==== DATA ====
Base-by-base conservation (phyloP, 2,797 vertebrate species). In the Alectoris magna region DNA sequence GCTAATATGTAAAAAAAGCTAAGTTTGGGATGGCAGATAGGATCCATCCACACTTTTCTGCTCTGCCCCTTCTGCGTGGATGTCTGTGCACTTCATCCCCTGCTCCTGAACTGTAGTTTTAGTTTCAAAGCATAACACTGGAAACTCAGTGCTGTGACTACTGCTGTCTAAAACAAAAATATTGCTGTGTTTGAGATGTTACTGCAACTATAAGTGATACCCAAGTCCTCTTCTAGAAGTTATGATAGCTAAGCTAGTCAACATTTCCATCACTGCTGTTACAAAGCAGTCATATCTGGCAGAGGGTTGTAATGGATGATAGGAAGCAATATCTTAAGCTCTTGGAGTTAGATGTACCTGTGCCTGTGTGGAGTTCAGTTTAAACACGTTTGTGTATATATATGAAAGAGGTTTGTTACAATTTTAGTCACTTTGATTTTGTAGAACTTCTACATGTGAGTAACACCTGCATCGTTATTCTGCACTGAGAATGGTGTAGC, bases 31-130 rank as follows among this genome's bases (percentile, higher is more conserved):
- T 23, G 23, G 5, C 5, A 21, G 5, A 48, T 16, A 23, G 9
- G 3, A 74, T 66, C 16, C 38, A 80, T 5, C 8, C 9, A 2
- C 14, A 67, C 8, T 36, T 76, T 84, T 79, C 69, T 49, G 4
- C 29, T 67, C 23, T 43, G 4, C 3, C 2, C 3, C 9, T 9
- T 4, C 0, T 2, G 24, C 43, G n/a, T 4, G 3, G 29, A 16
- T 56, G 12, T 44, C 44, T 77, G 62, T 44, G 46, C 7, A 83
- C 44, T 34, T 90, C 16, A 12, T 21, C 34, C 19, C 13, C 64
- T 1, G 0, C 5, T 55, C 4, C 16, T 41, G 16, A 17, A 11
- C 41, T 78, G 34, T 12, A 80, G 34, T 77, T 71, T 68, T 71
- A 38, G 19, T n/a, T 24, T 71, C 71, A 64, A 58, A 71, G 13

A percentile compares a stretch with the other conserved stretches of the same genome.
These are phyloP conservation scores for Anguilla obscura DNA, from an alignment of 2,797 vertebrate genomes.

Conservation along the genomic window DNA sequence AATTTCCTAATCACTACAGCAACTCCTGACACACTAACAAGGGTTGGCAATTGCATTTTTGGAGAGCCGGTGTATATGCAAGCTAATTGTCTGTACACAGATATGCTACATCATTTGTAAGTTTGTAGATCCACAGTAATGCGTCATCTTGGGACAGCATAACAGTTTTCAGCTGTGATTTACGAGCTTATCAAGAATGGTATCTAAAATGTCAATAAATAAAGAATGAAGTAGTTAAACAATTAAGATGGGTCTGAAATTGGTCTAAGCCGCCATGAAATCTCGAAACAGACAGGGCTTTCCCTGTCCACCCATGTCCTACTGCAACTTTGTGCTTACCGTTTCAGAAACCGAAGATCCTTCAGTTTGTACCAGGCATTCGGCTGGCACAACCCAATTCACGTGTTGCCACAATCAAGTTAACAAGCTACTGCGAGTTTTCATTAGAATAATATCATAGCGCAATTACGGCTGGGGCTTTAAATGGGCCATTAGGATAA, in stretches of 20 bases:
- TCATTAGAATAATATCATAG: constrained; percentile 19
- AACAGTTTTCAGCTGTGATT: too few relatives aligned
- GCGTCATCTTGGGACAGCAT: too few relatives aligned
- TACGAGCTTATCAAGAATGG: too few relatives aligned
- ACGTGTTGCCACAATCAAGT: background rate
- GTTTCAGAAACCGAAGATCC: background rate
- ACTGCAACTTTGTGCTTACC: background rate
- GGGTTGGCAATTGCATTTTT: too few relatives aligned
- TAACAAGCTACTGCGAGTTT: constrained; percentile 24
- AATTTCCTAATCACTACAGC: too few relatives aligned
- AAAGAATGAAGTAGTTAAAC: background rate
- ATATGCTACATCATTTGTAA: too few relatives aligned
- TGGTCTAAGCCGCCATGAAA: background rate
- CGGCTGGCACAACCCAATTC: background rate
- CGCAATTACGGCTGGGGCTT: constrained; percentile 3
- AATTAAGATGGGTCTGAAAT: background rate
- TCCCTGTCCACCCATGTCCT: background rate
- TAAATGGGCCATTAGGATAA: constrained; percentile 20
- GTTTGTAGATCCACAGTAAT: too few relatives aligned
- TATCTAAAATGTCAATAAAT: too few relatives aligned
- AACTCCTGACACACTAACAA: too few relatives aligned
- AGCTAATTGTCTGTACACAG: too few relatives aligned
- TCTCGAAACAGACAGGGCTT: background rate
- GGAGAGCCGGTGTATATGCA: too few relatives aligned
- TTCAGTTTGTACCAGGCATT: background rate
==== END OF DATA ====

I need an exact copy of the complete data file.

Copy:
Base-by-base conservation (phyloP, 2,797 vertebrate species). In the Alectoris magna region DNA sequence GCTAATATGTAAAAAAAGCTAAGTTTGGGATGGCAGATAGGATCCATCCACACTTTTCTGCTCTGCCCCTTCTGCGTGGATGTCTGTGCACTTCATCCCCTGCTCCTGAACTGTAGTTTTAGTTTCAAAGCATAACACTGGAAACTCAGTGCTGTGACTACTGCTGTCTAAAACAAAAATATTGCTGTGTTTGAGATGTTACTGCAACTATAAGTGATACCCAAGTCCTCTTCTAGAAGTTATGATAGCTAAGCTAGTCAACATTTCCATCACTGCTGTTACAAAGCAGTCATATCTGGCAGAGGGTTGTAATGGATGATAGGAAGCAATATCTTAAGCTCTTGGAGTTAGATGTACCTGTGCCTGTGTGGAGTTCAGTTTAAACACGTTTGTGTATATATATGAAAGAGGTTTGTTACAATTTTAGTCACTTTGATTTTGTAGAACTTCTACATGTGAGTAACACCTGCATCGTTATTCTGCACTGAGAATGGTGTAGC, bases 31-130 rank as follows among this genome's bases (percentile, higher is more conserved):
- T 23, G 23, G 5, C 5, A 21, G 5, A 48, T 16, A 23, G 9
- G 3, A 74, T 66, C 16, C 38, A 80, T 5, C 8, C 9, A 2
- C 14, A 67, C 8, T 36, T 76, T 84, T 79, C 69, T 49, G 4
- C 29, T 67, C 23, T 43, G 4, C 3, C 2, C 3, C 9, T 9
- T 4, C 0, T 2, G 24, C 43, G n/a, T 4, G 3, G 29, A 16
- T 56, G 12, T 44, C 44, T 77, G 62, T 44, G 46, C 7, A 83
- C 44, T 34, T 90, C 16, A 12, T 21, C 34, C 19, C 13, C 64
- T 1, G 0, C 5, T 55, C 4, C 16, T 41, G 16, A 17, A 11
- C 41, T 78, G 34, T 12, A 80, G 34, T 77, T 71, T 68, T 71
- A 38, G 19, T n/a, T 24, T 71, C 71, A 64, A 58, A 71, G 13

A percentile compares a stretch with the other conserved stretches of the same genome.
These are phyloP conservation scores for Anguilla obscura DNA, from an alignment of 2,797 vertebrate genomes.

Conservation along the genomic window DNA sequence AATTTCCTAATCACTACAGCAACTCCTGACACACTAACAAGGGTTGGCAATTGCATTTTTGGAGAGCCGGTGTATATGCAAGCTAATTGTCTGTACACAGATATGCTACATCATTTGTAAGTTTGTAGATCCACAGTAATGCGTCATCTTGGGACAGCATAACAGTTTTCAGCTGTGATTTACGAGCTTATCAAGAATGGTATCTAAAATGTCAATAAATAAAGAATGAAGTAGTTAAACAATTAAGATGGGTCTGAAATTGGTCTAAGCCGCCATGAAATCTCGAAACAGACAGGGCTTTCCCTGTCCACCCATGTCCTACTGCAACTTTGTGCTTACCGTTTCAGAAACCGAAGATCCTTCAGTTTGTACCAGGCATTCGGCTGGCACAACCCAATTCACGTGTTGCCACAATCAAGTTAACAAGCTACTGCGAGTTTTCATTAGAATAATATCATAGCGCAATTACGGCTGGGGCTTTAAATGGGCCATTAGGATAA, in stretches of 20 bases:
- TCATTAGAATAATATCATAG: constrained; percentile 19
- AACAGTTTTCAGCTGTGATT: too few relatives aligned
- GCGTCATCTTGGGACAGCAT: too few relatives aligned
- TACGAGCTTATCAAGAATGG: too few relatives aligned
- ACGTGTTGCCACAATCAAGT: background rate
- GTTTCAGAAACCGAAGATCC: background rate
- ACTGCAACTTTGTGCTTACC: background rate
- GGGTTGGCAATTGCATTTTT: too few relatives aligned
- TAACAAGCTACTGCGAGTTT: constrained; percentile 24
- AATTTCCTAATCACTACAGC: too few relatives aligned
- AAAGAATGAAGTAGTTAAAC: background rate
- ATATGCTACATCATTTGTAA: too few relatives aligned
- TGGTCTAAGCCGCCATGAAA: background rate
- CGGCTGGCACAACCCAATTC: background rate
- CGCAATTACGGCTGGGGCTT: constrained; percentile 3
- AATTAAGATGGGTCTGAAAT: background rate
- TCCCTGTCCACCCATGTCCT: background rate
- TAAATGGGCCATTAGGATAA: constrained; percentile 20
- GTTTGTAGATCCACAGTAAT: too few relatives aligned
- TATCTAAAATGTCAATAAAT: too few relatives aligned
- AACTCCTGACACACTAACAA: too few relatives aligned
- AGCTAATTGTCTGTACACAG: too few relatives aligned
- TCTCGAAACAGACAGGGCTT: background rate
- GGAGAGCCGGTGTATATGCA: too few relatives aligned
- TTCAGTTTGTACCAGGCATT: background rate